By Bonnie Culverhouse
After more than a decade of discussion and planning, travelers will finally be riding the rails of the I-20 corridor in the near future.
According to the Coordinating & Development Corporation, the Infrastructure Investment and Jobs Act was passed into law November 2021, allowing a major appropriation of some $66 billion for Amtrak and passenger rail in the National Network.
“The Corridor Council also obtained $738,000 in federal funding for a feasibility study, carried out by Amtrak and completed in 2015, as well as a capacity study completed in 2017,” said CDC President Jack “Bump” Skaggs. “This helped determine the economic viability of the route and the funding needed for infrastructure improvements.”
The Amtrak route will come across north Louisiana, specifically through Sibley in Webster Parish, on tracks once owned by Kansas City Southern.
“They sold the tracks to Canadian Pacific, and they are the ones pursuing it now,” said Sibley Mayor Jimmy Williams.
CDC is asking all municipalities along the corridor – Dixie Inn, Sibley and Minden – to pass a cooperative endeavor agreement resolution with Canadian Pacific to allow Amtrak to pass through the area.
“It won’t stop in Sibley or maybe anywhere close by,” Williams said.
Skaggs said the proposed long-distance passenger rail route is from Dallas/Fort Worth to Atlanta in the south. The impact won’t be economical to the towns along the route, but it will have benefits.
“It’s more of a quality of life impact,” Skaggs said. “It allows a relative on the other side of the country to get within potentially 30 miles of visiting their relatives.”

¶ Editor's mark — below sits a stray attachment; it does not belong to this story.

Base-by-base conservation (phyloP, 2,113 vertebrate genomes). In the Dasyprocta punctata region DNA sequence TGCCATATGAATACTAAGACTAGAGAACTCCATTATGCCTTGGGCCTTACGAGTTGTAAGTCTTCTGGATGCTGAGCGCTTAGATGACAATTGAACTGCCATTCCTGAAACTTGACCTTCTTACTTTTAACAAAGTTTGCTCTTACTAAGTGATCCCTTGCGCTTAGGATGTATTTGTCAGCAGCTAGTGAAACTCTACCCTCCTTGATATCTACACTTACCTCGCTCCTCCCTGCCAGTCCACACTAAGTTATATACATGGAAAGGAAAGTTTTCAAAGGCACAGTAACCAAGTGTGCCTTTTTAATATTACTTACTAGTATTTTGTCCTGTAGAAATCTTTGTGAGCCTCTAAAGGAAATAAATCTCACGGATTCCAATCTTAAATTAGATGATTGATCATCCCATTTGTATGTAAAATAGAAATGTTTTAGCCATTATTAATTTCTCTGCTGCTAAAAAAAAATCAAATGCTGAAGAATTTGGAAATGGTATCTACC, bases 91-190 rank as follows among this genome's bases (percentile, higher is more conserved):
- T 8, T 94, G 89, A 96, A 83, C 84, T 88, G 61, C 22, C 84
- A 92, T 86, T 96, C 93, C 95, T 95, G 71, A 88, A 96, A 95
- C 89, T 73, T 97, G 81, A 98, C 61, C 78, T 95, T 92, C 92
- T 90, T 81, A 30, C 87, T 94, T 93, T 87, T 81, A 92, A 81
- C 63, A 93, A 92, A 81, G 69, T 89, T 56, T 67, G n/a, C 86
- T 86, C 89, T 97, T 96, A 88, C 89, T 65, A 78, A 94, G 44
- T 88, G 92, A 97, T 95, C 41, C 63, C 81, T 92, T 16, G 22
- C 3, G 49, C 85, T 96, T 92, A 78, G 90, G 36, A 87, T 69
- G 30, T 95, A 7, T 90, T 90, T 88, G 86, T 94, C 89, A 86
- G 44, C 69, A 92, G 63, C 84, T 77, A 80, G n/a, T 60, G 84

However, if an industry springs up near a stop, “then the job creation for your community could come from a bedroom community because the commute could be zero,” he added.
Theoretically, he said, someone at a stop could catch a train to Dallas, Texas, work the week and ride the train home for the weekend.
Skaggs said the Amtrak-Canadian Pacific project has two phases.
“They are not ready to discuss where the stops are going at this point,” he said. “They just want everybody onboard that we all agree we want an Amtrak line running through the I-20 corridor.”
The next step is to gather the data from Canadian Pacific’s study of rail times and speeds.
“They will get that to the feds to approve the line through the corridor,” Skaggs said. “Once that happens, the local community can start negotiating who gets a stop and who doesn’t.
“We need a united front to even have an opportunity to get a stop,” he continued. “Once we have the line approved, then stops will be determined.”
Skaggs also said Amtrak is not ready to discuss a timeline just yet.
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